U.S. FIRPTA Tax Withholding on Sale of U.S. Real Estate with Foreign Ownership
For anyone who has been through it before, the process of buying/selling a home is not something most people would say they enjoy. It includes countless forms and applications, piles of financial information, and negotiation email chains that seem to never end. It is no wonder that during this process we forget to stop and think, what are the tax consequences of this? In most situations the answer to that is fairly straightforward, yet in a growing number of situations, this may not be the case. Over the past decade, the U.S. has seen an influx of foreigners, individual and institutional, investing in U.S. real estate mainly because favorable exchange rates, historically low interest rates, and a strong market have made the U.S. real estate market very attractive. Buyer (and seller) beware though, as not doing your homework in this area could leave you in a very tough predicament due to the Foreign Investment in Real Property Tax Act of 1980 (“FIRPTA”).
Before its enactment, it was not uncommon to have a foreign person investing in U.S. real estate, either to live in or to hold for investment. Years later, they would move back to their foreign country, sell the property at an appreciated price, and forgo paying any U.S. tax on the gain. Once overseas, there was little the IRS could do to go after the foreign persons and collect the assessed tax. Congress took it upon itself to address this issue by passing FIRPTA, which placed strict requirements on U.S. real estate transactions involving foreign persons. Specifically, purchasers of U.S. real estate are now required to withhold and remit to the IRS a portion of the sales proceeds, if purchased from a foreign person. Failure to do so could result in the purchaser being liable for the withholding tax.
Pursuant to Internal Revenue Code §1445(a), as amended for the Protecting Americans from Tax Hikes Act of 2015, a purchaser must withhold 15% of the gross sales proceeds paid to a foreign person. This may seem fairly straightforward until trying to determine whether or not the seller is considered a foreign person. Besides a non-resident individual, a “foreign person,” as defined by the IRS, includes corporations, trusts, and partnerships; and requires the purchaser to “look through” to determine who the underlying taxpayers are to determine whether FIRPTA applies. For example, you could have a U.S. LLC owned by five individuals, one of which is foreign. On its face, it may seem that FIRPTA does not apply because it involves a U.S. LLC, but since there is a foreign investor, part of the sale is deemed to involve a foreign person. Once it is determined that foreign persons are involved in the transaction, the next issue involves determining the gross sales proceeds allocated to them, thereby allowing calculation of the correct withholding amount. This may involve the consultation of an attorney or other specialist as some elements, such as LLC agreements, can be quite complex.
As with most things in the tax code, there are certain exceptions available that would exempt the purchaser of the real estate from the withholding requirement. The most common applicable exemptions seen today are as follows:
- Purchaser receives an affidavit under penalties of perjury that seller is not a foreign persons for U.S. tax purposes
- The transaction is considered to be tax-deferred (non-recognition rules) or exempt under an Income Tax Treaty
- The transaction is considered a gift, rather than a sale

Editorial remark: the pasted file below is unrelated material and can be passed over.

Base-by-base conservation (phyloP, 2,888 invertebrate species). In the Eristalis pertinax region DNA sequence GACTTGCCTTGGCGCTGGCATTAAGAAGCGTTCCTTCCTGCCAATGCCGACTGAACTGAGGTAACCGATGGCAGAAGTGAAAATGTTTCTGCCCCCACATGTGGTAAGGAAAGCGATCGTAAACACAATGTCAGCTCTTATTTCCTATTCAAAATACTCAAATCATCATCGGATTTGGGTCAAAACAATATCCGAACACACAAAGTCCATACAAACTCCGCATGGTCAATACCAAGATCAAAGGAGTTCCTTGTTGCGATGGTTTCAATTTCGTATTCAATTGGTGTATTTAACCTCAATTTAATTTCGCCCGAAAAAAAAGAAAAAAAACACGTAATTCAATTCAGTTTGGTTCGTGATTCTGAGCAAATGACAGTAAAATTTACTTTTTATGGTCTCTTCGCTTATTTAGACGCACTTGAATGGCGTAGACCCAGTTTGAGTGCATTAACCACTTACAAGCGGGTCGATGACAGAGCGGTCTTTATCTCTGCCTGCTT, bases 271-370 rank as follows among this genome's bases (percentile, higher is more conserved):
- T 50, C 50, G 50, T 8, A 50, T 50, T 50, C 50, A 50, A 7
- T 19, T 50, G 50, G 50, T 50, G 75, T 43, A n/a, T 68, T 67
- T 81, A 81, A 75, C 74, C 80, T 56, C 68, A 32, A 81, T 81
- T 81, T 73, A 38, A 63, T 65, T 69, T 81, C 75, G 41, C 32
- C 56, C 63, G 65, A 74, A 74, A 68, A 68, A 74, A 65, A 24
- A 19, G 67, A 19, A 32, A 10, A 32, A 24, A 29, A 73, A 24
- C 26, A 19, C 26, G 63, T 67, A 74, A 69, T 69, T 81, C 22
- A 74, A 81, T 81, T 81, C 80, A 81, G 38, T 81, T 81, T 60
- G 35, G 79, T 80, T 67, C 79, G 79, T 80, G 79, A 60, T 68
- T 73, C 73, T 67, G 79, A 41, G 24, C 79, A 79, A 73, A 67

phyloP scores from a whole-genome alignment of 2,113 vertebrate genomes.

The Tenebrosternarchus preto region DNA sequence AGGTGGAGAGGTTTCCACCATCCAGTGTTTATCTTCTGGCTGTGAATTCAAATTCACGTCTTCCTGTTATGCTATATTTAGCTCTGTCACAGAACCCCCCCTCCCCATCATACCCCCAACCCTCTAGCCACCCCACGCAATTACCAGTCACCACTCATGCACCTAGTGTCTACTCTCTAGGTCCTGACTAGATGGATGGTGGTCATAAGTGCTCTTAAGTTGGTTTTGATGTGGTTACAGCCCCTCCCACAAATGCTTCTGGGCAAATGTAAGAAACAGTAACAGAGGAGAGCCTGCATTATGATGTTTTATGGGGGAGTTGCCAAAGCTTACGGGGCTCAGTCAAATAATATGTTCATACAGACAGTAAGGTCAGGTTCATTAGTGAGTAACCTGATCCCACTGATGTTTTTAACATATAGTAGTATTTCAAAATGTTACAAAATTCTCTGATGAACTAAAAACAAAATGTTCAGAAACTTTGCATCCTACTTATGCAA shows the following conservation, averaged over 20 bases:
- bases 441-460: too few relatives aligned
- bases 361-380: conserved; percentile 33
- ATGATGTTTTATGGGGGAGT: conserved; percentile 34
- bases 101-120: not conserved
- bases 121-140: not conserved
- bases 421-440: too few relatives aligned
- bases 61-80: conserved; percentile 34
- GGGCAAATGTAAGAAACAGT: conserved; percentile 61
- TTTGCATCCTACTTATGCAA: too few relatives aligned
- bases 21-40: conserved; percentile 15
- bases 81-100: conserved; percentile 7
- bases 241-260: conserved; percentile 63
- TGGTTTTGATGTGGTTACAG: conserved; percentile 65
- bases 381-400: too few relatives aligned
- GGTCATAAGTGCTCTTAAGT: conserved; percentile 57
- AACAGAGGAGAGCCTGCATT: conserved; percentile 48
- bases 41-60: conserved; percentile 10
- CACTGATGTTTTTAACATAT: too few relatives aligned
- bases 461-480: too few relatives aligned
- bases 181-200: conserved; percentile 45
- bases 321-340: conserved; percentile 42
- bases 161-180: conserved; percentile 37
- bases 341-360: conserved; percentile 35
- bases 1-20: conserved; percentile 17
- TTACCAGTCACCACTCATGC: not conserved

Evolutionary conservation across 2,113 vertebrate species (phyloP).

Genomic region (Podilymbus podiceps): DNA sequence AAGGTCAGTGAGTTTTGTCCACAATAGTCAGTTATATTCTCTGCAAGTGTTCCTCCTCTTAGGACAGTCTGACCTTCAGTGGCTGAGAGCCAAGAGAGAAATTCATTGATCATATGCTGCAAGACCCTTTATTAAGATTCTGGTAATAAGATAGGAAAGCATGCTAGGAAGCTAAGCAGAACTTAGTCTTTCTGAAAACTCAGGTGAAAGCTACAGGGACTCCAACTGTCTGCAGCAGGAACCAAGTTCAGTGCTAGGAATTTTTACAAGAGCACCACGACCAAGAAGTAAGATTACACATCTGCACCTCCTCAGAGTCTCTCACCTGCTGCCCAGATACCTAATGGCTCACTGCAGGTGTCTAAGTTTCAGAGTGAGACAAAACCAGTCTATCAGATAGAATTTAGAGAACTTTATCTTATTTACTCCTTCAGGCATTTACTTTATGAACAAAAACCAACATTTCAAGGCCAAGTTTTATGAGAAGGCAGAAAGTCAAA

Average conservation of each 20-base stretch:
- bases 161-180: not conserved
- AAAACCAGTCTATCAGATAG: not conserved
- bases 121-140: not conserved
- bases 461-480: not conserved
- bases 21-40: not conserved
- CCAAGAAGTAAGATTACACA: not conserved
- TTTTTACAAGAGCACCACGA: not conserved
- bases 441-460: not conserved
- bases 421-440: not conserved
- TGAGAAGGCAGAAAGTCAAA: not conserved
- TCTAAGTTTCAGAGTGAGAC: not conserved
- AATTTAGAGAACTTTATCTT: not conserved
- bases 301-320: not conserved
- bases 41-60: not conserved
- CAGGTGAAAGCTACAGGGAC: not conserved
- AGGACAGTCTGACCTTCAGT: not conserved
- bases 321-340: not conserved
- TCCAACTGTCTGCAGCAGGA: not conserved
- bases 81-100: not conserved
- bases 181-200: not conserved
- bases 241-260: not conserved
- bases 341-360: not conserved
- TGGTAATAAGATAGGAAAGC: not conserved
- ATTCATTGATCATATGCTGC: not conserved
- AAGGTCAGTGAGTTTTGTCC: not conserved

- The real estate is intended to be purchaser’s principal residence and price is not in excess of $300,000 (if between $300,000 and $1 million, and used for principal residence, withholding rate is lowered to 10%)
- The purchaser is the U.S. government
- Seller is a U.S. Partnership, Trust, or Estate subject to different withholding rules
Absent any exception or alternative, the purchaser is required to withhold 15% of the gross sales proceeds allocated to the foreign persons. This creates two main issues for foreign persons selling their U.S. real estate. The first being that the withholding tax bears no relation to the actual amount of tax liability recognized on the transaction. In most cases, foreign persons would be paying capital gain rates on the net gain, rather than a tax based on gross proceeds. The difference between these two amounts can be drastic and leads to the second issue of cash flow. Depending on when the transaction occurs, the foreign persons may not be able to utilize the withholdings for months, even though it ultimately will be refunded. For example, if a foreign person enters into a transaction in January and has 15% withheld, the excess withholding will not be refunded until the following year when the tax return is filed and the actual tax is computed. This issue can be mitigated, however, by filing Form 8288-B – Application for Withholding Certificate for Deposition by Foreign Persons of U.S. Real Property Interest. It is important to note that approval is required from the IRS before the purchaser is relieved from the withholding requirement, so given the IRS’s turnaround time, this should be addressed as soon as possible.
As you can see, the rules surrounding just this one area of FIRPTA are quite robust. Taxpayers dealing with these situations can easily find themselves in a difficult position if they lack expertise in the area. Each situation is unique and depends on the facts and circumstances of the specific transaction, but with proper planning taxpayers can avoid these pitfalls.
If you would like to discuss these matters further, please call Stuart Lyons or your BNN advisor at 1.800.244.7444.
Disclaimer of Liability: This publication is intended to provide general information to our clients and friends. It does not constitute accounting, tax, investment, or legal advice; nor is it intended to convey a thorough treatment of the subject matter.